Patrick v. Bishop State Community College et al

Filing 33

ORDER granting 22 Motion for Summary Judgment. Signed by Chief Judge William H. Steele on 6/2/2011. (tgw)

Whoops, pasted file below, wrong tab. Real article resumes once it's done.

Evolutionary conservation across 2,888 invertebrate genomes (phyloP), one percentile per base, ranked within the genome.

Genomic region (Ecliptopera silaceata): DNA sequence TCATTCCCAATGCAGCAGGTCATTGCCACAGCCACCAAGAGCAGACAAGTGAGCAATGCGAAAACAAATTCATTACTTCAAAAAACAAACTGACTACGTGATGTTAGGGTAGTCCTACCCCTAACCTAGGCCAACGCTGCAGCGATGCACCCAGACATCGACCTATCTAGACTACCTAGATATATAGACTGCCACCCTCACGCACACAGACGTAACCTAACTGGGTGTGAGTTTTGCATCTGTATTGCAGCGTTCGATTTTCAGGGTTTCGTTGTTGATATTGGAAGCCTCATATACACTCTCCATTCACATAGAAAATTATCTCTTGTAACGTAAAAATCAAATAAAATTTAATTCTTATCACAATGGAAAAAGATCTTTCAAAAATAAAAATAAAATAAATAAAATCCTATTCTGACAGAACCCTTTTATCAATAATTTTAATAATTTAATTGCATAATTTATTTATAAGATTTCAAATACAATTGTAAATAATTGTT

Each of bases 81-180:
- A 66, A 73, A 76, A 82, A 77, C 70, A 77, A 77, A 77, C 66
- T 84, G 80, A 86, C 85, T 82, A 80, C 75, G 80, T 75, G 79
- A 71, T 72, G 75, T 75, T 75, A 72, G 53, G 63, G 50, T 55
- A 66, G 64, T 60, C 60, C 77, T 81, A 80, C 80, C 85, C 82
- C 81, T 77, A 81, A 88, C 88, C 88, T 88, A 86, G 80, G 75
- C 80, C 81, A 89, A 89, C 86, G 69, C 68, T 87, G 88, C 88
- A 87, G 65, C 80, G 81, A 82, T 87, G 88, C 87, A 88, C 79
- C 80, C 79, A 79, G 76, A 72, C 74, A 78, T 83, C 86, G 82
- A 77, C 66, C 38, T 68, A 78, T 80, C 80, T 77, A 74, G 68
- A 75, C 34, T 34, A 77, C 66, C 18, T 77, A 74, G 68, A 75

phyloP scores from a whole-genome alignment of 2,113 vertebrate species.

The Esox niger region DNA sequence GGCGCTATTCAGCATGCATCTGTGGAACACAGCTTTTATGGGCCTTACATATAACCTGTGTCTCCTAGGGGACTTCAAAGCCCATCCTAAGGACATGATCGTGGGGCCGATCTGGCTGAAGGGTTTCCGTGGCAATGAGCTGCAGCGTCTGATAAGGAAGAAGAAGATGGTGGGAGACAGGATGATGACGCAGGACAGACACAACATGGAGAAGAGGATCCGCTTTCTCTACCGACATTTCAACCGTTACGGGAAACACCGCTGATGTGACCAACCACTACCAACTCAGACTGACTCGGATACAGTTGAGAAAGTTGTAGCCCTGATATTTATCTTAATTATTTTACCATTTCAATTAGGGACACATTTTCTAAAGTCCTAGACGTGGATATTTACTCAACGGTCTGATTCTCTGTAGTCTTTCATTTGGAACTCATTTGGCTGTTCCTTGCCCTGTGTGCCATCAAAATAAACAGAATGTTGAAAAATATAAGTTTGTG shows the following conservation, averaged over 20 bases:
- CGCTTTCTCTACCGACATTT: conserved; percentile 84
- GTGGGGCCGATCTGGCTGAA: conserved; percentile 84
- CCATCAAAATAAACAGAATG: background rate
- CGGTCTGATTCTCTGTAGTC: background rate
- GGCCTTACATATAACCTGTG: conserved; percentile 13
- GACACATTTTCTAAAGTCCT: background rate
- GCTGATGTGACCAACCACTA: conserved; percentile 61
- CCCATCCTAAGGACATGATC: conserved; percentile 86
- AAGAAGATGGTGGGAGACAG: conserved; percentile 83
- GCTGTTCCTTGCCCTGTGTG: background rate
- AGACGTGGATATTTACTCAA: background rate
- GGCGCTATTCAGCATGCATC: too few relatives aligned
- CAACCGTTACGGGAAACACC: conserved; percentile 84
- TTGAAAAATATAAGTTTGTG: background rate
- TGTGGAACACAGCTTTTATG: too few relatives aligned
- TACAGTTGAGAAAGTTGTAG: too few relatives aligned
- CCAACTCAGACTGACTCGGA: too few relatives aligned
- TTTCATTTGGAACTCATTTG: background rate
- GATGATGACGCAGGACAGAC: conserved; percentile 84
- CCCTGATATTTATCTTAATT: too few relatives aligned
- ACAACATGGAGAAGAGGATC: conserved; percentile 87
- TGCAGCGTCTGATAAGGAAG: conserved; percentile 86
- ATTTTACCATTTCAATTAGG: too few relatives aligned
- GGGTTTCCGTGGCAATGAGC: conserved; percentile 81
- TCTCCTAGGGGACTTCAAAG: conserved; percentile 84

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IN THE UNITED STATES DISTRICT COURT FOR THE SOUTHERN DISTRICT OF ALABAMA SOUTHERN DIVISION DEBORAH D. PATRICK, Plaintiff, v. BISHOP STATE COMMUNITY COLLEGE, etc., et al., Defendants. ) ) ) ) ) CIVIL ACTION 10-0188-WS-M ) ) ) ) ) ORDER This matter is before the Court on the defendants’ motion for summary judgment. (Doc. 22). The parties have filed briefs and evidentiary materials in support of their respective positions, (Docs. 23, 24, 31, 32), and the motion is ripe for resolution. After carefully considering the foregoing and other relevant material in the file, the Court concludes that the motion for summary judgment is due to be granted. BACKGROUND The plaintiff, who is white, is employed by defendant Bishop State Community College (“Bishop”). She was employed as a full-time, non-tenured instructor in the Emergency Medical Services (“EMS”) program until her contract was non-renewed in May 2008. The plaintiff returned to Bishop in the fall of 2008 as a part-time EMS adjunct instructor teaching the same two courses she had taught as a full-time instructor. President James Lowe made all the employment decisions at issue herein. The plaintiff “does not dispute her initial non-renewal.” (Doc. 31 at 1-2). However, she alleges that the defendants unlawfully discriminated against her on the basis of race by failing to return her to a full-time position. The plaintiff has abandoned [1] her claims under Section 1983 and state law, leaving her a single claim under Section 1981. (Id. at 3). DISCUSSION The Court has subject matter jurisdiction over this matter pursuant to 28 U.S.C. §§ 1331 and 1343(a)(3). Venue is proper in this Court pursuant to 28 U.S.C. § 1391(b)(2). Summary judgment should be granted only if “there is no issue as to any material fact and the moving party is entitled to a judgment as a matter of law.” Fed. R. Civ. P. 56(c). The party seeking summary judgment bears “the initial burden to show the district court, by reference to materials on file, that there are no genuine issues of material fact that should be decided at trial.” Clark v. Coats & Clark, Inc., 929 F.2d 604, 608 (11th Cir. 1991). “If the party moving for summary judgment fails to discharge the initial burden, then the motion must be denied and the court need not consider what, if any, showing the non-movant has made. [citation omitted] If, however, the movant carries the initial summary judgment burden ..., the responsibility then devolves upon the nonmovant to show the existence of a genuine issue of material fact.” Fitzpatrick v. City of Atlanta, 2 F.3d 1112, 1116 (11th Cir. 1993). “If the nonmoving party fails to make ‘a sufficient showing on an essential element of her case with respect to which she has the burden of proof,’ the moving party is entitled to summary judgment.” Clark, 929 F.2d at 608 (quoting Celotex Corp. v. Catrett, 477 U.S. 317 (1986)) (footnote omitted). In deciding a motion for summary judgment, “[t]he evidence, and all reasonable inferences, must be viewed in the light most favorable to the nonmovant ….” McCormick v. City of Fort Lauderdale, 333 F.3d 1234, 1243 (11th Cir. 2003). “There is no burden upon the district court to distill every potential argument that could be made based upon the materials before it on summary judgment.” Resolution Trust Corp. v. Dunmar Corp., 43 F.3d 587, 599 (11th Cir. 1995). Accordingly, the Court limits its review to those legal arguments the parties have expressly advanced. Title VII and Section 1981 “have the same requirements of proof and use the same analytical framework.” Standard v. A.B.E.L. Services, Inc., 161 F.3d 1318, 1330 [2] (11th Cir. 1998). Thus, the Title VII analysis applies as well to Section 1981. Id.; accord Springer v. Convergys Customer Management Group, Inc., 509 F.3d 1344, 1347 n.1 (11th Cir. 2007). In Title VII cases not based on direct evidence, the burden is first on the plaintiff to establish a prima facie case. If she succeeds, the employer must meet its burden of articulating one or more legitimate, nondiscriminatory reasons for the adverse employment action. The burden then shifts back to the plaintiff to show that the employer’s proffered reasons are a pretext for illegal discrimination. E.g., Alvarez v. Royal Atlantic Developers, Inc., 620 F.3d 1253, 1264 (11th Cir. 2010). The defendant’s burden is usually described as one of articulating a reason “for the adverse employment action.” E.g., Crawford v. Carroll, 529 F.3d 961, 976 (11th Cir. 2008). To meet its burden, the defendant must articulate a reason “legally sufficient” to justify judgment in its favor and must support the articulated reason “through the introduction of admissible evidence.” Texas Department of Community Affairs v. Burdine, 450 U.S. 248, 255 (1981); accord Rice-Lamar v. City of Fort Lauderdale, 232 F.3d 836, 843 (11th Cir. 2000). “Moreover, this Court has squarely held that an employer may not satisfy its burden of production by offering a justification which the employer either did not know or did not consider at the time the decision was made.” Turnes v. AmSouth Bank, 36 F.3d 1057, 1061 (11th Cir. 1994). Rather, the defendant “must present specific evidence regarding the decision-maker’s actual motivations with regard to each challenged employment decision.” Walker v. Mortham, 158 F.3d 1177, 1181 n.8 (11th Cir. 1998). “The inquiry into pretext requires the court to determine, in view of all the evidence, whether the plaintiff has cast sufficient doubt on the defendant’s proffered nondiscriminatory reasons to permit a reasonable factfinder to conclude that the employer’s proffered legitimate reasons were not what actually motivated its conduct” but “were a pretext for discrimination.” Crawford, 529 F.3d at 976 (internal quotes omitted). “In order to avoid summary judgment, a plaintiff must produce sufficient [3] evidence for a reasonable factfinder to conclude that each of the employer’s proffered nondiscriminatory reasons is pretextual.” Chapman v. AI Transport, 229 F.3d 1012, 1037 (11th Cir. 2000) (en banc) (emphasis added). The plaintiff’s burden is to “demonstrate weaknesses or implausibilities in the proffered legitimate reason so as to permit a rational jury to conclude that the explanation given was not the real reason, or that the reason stated was insufficient to warrant the adverse action.” Rioux v. City of Atlanta, 520 F.3d 1269, 1279 (11th Cir. 2008). Of course, “a reason is not pretext for discrimination unless it is shown both that the reason was false, and that discrimination was the real reason.” Springer, 509 F.3d at 1349 (emphasis in original) (internal quotes omitted). To make this showing, the plaintiff may resort to “all the evidence,” Crawford, 529 F.3d at 976, including “the evidence establishing the plaintiff’s prima facie case and inferences properly drawn therefrom.” Reeves v. Sanderson Plumbing Products, Inc., 530 U.S. 133, 143 (2000). The defendants assert that the plaintiff’s prima facie case requires her to establish: (1) membership in a protected class; (2) her qualifications for the position in question; (3) her subjection to an adverse employment action; and (4) the more favorable treatment of a similarly situated employee outside the plaintiff’s protected class. The plaintiff “agrees with Defendant’s … statement of proper legal analysis of her Section 1981 claim, and hereby adopts the same.” (Doc. 31 at 4). The Court therefore employs the defendants’ suggested formulation of the prima facie case. The defendants concede that the plaintiff is a member of a class protected by Section 1981 and that she was qualified to be a full-time EMS instructor. (Doc. 23 at 13). However, they argue that the plaintiff has experienced no adverse employment action and that she has no valid comparator. (Id. at 15). Title VII protects only against discrimination with respect to “compensation, terms, conditions or privileges of employment,” 42 U.S.C. § 2000e-2(a)(1), what the courts call an “adverse employment action.” Section 1981 is similarly limited. Butler v. Alabama Department of Transportation, 536 F.3d 1209, 1215 (11th Cir. 2008). The legal [4] threshold of an actionable adverse employment action is “a serious and material change in the terms, conditions, or privileges of employment,” as “viewed by a reasonable person in the circumstances.” Davis v. Town of Lake Park, 245 F.3d 1232, 1239 (11th Cir. 2001) (emphasis in original). “In a Title VII case, a transfer to a different position can be ‘adverse’ if it involves a reduction in pay, prestige or responsibility.” Hinson v. Clinch County Board of Education, 231 F.3d 821, 829 (11th Cir. 2000). As disclosed by the plaintiff’s uncontroverted evidence, the differences between part-time and full-time status in terms of wages, benefits and potential for tenure are stark and make clear that denial of full-time status represents an adverse employment action under these authorities. The defendants advance no discernible argument to the contrary. The plaintiff’s comparator is Carol Banks. Banks, who is African-American, was hired as a full-time instructor in the Funeral Services Education (“FSE”) program in the fall of 2009. The FSE program and the EMS program are both within the Health Related Programs division. The defendants assert that Banks is not similarly situated to the plaintiff because: (1) they worked in different academic programs; (2) these programs had different directors; (3) Banks was hired a year after the plaintiff; (4) Dr. Lowe hired Banks based on pressures from an accrediting body; and (5) Dr. Lowe did not renew Banks’ contract after its first year. (Doc. 23 at 16).1 The defendants cite no cases indicating that such matters prevent a comparator from being similarly situated, and several of their proposed distinctions appear facially questionable. Their third reason assumes that the plaintiff challenges being part-time only during 2008, but hers is a continuing complaint of failure to promote, including around the time of Banks’ hire. Their fourth reason appears to be an attempt to inject prematurely their legitimate, non-discriminatory reasons for the difference in treatment. 1 The defendants offer additional distinctions in their reply brief, (Doc. 323 at 6), but the effort comes too late. E.g., White v. ThyssenKrupp Steel USA, LLC, 743 F. Supp. 2d 1340, 1357 & n.29 (S.D. Ala. 2010). [5] Their fifth reason – addressing events long after Banks was hired – appear wholly irrelevant to whether, when she was hired, Banks was similarly situated to the plaintiff. The defendants’ second distinction between Banks and the plaintiff seems to be nothing more than a repetition of their first, since different programs almost necessarily connote different directors. Moreover, the directors have not been shown to have had anything to do with Dr. Lowe’s decision to hire the plaintiff part-time and Banks full-time. That leaves the defendants to lean almost exclusively on the fact that the plaintiff and Banks worked in different programs. As the Court has noted, the purpose of the prima facie case is to “eliminat[e] the most common nondiscriminatory reasons for the adverse employment action” but “not all possible explanations.” White v. ThyssenKrupp Steel USA, LLC, 743 F. Supp. 2d 1340, 1348 (S.D. Ala. 2010) (internal quotes omitted). Working in different programs might suggest a common nondiscriminatory reason for different treatment at a large university, especially if the comparator is in a different college (say, engineering as opposed to business), but here the EMS program and the FSE program are both tiny (with only a director and an instructor each) and they reside within the same division of the college. Perhaps a cogent argument nevertheless could be made that Banks’ employment in the FSE program is a dispositive distinction, but the defendants have advanced none and the Court will not seek to craft one on their behalf. Ultimately, the defendants repair to the mantra that a comparator must be “nearly identical” to the plaintiff. (Doc. 23 at 16). The only case to which they cite involved a claim of disparate discipline and, “[a]s far as the Court can determine, no published appellate opinion in this Circuit has ever employed a ‘nearly identical’ standard outside the misconduct context.” White, 743 F. Supp. 2d at 1348 n.12. The defendants’ superficial treatment does not call that conclusion into question. [6] For the reasons set forth above, the Court assumes for present purposes that the plaintiff can establish a prima facie case.2 The defendants articulate Bishop’s ongoing financial struggles as their legitimate, non-discriminatory reason for keeping the plaintiff part-time. This is a legally sufficient, non-discriminatory reason, and it is supported by admissible evidence that the difficulties existed and that they motivated Dr. Lowe’s decision. It therefore suffices to carry the defendants’ intermediate burden. The plaintiff does not argue otherwise. The record evidence overwhelmingly demonstrates that the school has been unrelievedly in dire financial straits throughout the relevant time period, from the spring of 2008 through the present. The plaintiff “does not dispute that in 2007 and 2008 Bishop’s financial management was in crisis.” (Doc. 31 at 6). However, the plaintiff asserts that, as of the fall of 2009, budget constraints did not prevent Bishop from returning her to full-time employment. She has no evidence in the form of financial records or testimony to support this supposition. Instead, her only evidence is the hiring of Banks. The evidence is uncontroverted that Banks was hired as a full-time instructor, despite ongoing and worsening financial woes, only because an outside accrediting agency advised Dr. Lowe that the FSE program could lose its accreditation unless a fulltime instructor, in addition to the program director, were hired. (Lowe Affidavit at 5). Dr. Lowe’s decision to hire Banks in order to ensure continued accreditation is consistent with the advice he received from his Dean of Finance to add no new expenses absent a real necessity. (Taylor Affidavit at 3). The plaintiff nevertheless is skeptical of Dr. Lowe’s stated reason for hiring Banks because the FSE enrollment numbers were low when Banks was hired and because Dr. 2 The defendants in their reply brief trot out a different formulation of the prima facie case. (Doc. 323 at 5). The proposed formulation is raised too late to be considered, see note 1, supra, and it suffers from conceptual difficulties that render it inapposite. [7] Lowe non-renewed Banks after one year due to continued low enrollment. (Doc. 31 at 6). By the plaintiff’s own evidence, however, total FSE enrollment in the spring of 2009 (just before Banks was hired) was 46 but had fallen to 20 by the spring of 2010 (after which Banks was non-renewed). (Doc. 31 at 6 n.1). Also by the plaintiff’s own evidence, 46 students was enough to financially justify continued accreditation of the program through a second full-time instructor, while 20 was not. (Lowe Deposition at 26). Neither the FSE program’s enrollment numbers nor Banks’ non-renewal casts the slightest suspicion on the veracity of Dr. Lowe’s stated reason for hiring Banks while not elevating the plaintiff to full-time status. Dr. Lowe’s affidavit squarely names the budget crisis as the cause of his decision not to return the plaintiff to full-time status. In his previous deposition, Dr. Lowe testified that she had not been considered for a return to full-time employment because he believed her capable of performing her duties on a part-time basis. The plaintiff concludes that the defendants have thereby “offered inconsistent reasons in defense of it’s [sic] employment decision.” (Doc. 31 at 5). This is not inconsistency but two sides of the same coin. It is the continuing budget crisis that necessitates keeping personnel expenses down, and it is the plaintiff’s ability to handle both her classes on a part-time basis that obviates additional personnel expense to staff those classes. Finally, the plaintiff insists she cannot actually perform all the required duties of her position on a part-time basis, which the parties define as 19 or fewer hours a week. (Doc. 31 at 7). This plainly has not always been true, since the plaintiff billed Bishop only 16 hours a week for her first two semesters. (Sims Affidavit at 2). For the spring 2010 semester, however, the plaintiff billed approximately 24 hours a week. (Id.). The EMS director thereafter advised Lowe that the plaintiff could not do the work required for her assigned courses in 19 hours a week. (Rader Affidavit). The plaintiff does not explain the significance of this evidence, but the Court assumes she argues that her asserted inability to complete the necessary work as a parttime instructor should have caused Dr. Lowe to return her to full-time employment. It is [8] uncontroverted that Dr. Lowe responded to the EMS director that, should the plaintiff be unable to perform all the necessary duties in 19 hours, he was to find a second part-time adjunct instructor, since two part-time instructors cost less than one full-time instructor. (Lowe Affidavit at 7; Lowe Deposition at 14-15). Because it is uncontroverted that Bishop remains in a difficult financial condition, Dr. Lowe’s decision to approve a second part-time instructor rather than elevate the plaintiff to full-time status is perfectly consistent with his articulated non-discriminatory reason and does not suggest pretext. CONCLUSION For the reasons set forth above, the defendant’s motion for summary judgment is granted. Judgment shall be entered accordingly by separate order. DONE and ORDERED this 2nd day of June, 2011. s/ WILLIAM H. STEELE CHIEF UNITED STATES DISTRICT JUDGE [9]